- The Washington Times - Saturday, April 9, 2005

Republican leaders in the House reached an agreement last month that will place embryonic stem cell research on Congress’ summer agenda. As columnist Robert Novak reported, GOP leaders “had changed their position on allowing a vote for federal funding” after Rep. Michael Castle of Delaware and his group of liberal Republicans “threatened to withhold votes on the closely contested budget resolution.” Mr. Castle is a cosponsor of a pro-funding bill that would never have seen a House vote if House Speaker Dennis Hastert — an opponent of embryonic stem cell research — had not agreed to the deal —a “vote swap of epic proportions,” according to Mr. Novak

For social conservatives outraged at the “stem cell swap,” Republicans were seen using human embryos for political expediency. Does it, however, spell doom for opponents of the research? Not necessarily.

Before deciding an issue involving vast ethical concerns, Americans should be allowed to weigh the merits of each side. Supporters of embryonic stem cell research are quick to cite the field’s miraculous possibilities. But that’s all they are: possibilities. A society that values the sanctity of life cannot give scientists a free hand to destroy what is undeniably potential human life based on little more than vague promises of wonderful cures. That said, there are no federal limitations against conducting research, only limits on how federal tax dollars can be used to fund such research.

At the state level, this debate is playing out across the country. Several state legislatures, including Maryland’s, are busy debating legislation to fund stem-cell clinics, following the example in California, where voters approved a $3 billion funding scheme last year. Other states are considering research bans or restrictions. South Dakota, for instance, already bans embryonic stem cell research. It appears that the debate will continue to move forward whether Congress addresses the issue or not.

And ideally, with an issue where advocates on both sides claim to speak from a position of moral authority, the best venue for a resolution of these moral questions is in state legislatures — where, for instance, the abortion issue should have been resolved, instead of by Supreme Court fiat. But while we can hope for honest debate, inevitably, low tactics will be employed. Former vice presidential candidate John Edwards epitomized the worst kind of rhetoric when he said last year following the death of paralytic Christopher Reeve that if John Kerry were elected people like Mr. Reeve would be able to get out of their wheelchairs.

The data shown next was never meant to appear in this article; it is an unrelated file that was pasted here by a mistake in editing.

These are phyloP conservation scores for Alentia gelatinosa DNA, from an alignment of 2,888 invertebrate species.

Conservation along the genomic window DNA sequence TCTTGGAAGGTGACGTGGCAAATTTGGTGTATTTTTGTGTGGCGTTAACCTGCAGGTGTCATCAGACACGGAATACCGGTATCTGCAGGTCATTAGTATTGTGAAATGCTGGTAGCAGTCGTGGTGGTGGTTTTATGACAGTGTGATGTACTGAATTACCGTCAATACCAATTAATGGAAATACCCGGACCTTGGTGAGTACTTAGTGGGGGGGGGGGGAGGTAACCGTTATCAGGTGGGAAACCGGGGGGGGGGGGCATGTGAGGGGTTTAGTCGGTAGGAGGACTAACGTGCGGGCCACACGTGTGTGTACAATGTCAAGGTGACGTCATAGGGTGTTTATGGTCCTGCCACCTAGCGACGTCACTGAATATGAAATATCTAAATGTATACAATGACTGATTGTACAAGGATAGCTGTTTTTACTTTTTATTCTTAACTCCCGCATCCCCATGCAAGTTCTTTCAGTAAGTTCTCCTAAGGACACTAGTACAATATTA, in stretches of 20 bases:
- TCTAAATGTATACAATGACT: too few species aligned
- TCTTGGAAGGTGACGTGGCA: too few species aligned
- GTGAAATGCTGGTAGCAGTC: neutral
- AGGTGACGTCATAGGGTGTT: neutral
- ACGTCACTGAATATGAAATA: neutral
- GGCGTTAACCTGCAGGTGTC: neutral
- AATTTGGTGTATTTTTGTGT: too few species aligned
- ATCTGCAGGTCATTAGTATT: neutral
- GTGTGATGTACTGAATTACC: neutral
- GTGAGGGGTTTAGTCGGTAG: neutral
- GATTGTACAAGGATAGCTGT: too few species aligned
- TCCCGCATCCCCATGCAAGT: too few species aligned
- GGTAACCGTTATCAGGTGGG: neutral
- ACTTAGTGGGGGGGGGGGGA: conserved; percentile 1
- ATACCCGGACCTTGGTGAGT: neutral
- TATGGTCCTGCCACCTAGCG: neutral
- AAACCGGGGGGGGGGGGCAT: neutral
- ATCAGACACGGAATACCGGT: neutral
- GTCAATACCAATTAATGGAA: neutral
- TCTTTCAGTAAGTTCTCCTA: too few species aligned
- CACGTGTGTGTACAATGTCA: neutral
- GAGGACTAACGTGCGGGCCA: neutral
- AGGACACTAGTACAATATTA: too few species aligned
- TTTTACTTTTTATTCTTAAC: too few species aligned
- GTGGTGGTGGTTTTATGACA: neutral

Healthy debate, however, may lead toward agreement among scientists with ethical concerns. Last December, at a meeting of the President’s Council on Bioethics, Dr. William Hurlbut theorized that scientists might be able to cultivate embryonic stem cells without destroying embryos. This suggests that a path might exist between the zones of conflict dividing ethicists and scientists. Similarly, by providing funding for research on embryos in fertility clinics — which proponents contend are already marked for destruction — Mr. Castle’s bill seeks a third way. Of course this is not an appealing alternative for staunch opponents, yet it does at least try to address ethical concerns.

With science’s advances pushing us into ethical black zones, and with the nation strongly divided on these issues, the best possible resolution will come through the people via their elected representatives. Unlike Roe v. Wade, which was an attempt by the Supreme Court to circumvent the democratic process, it is to be hoped that the country can reach a balanced solution before the debate is stunted by a premature court ruling.

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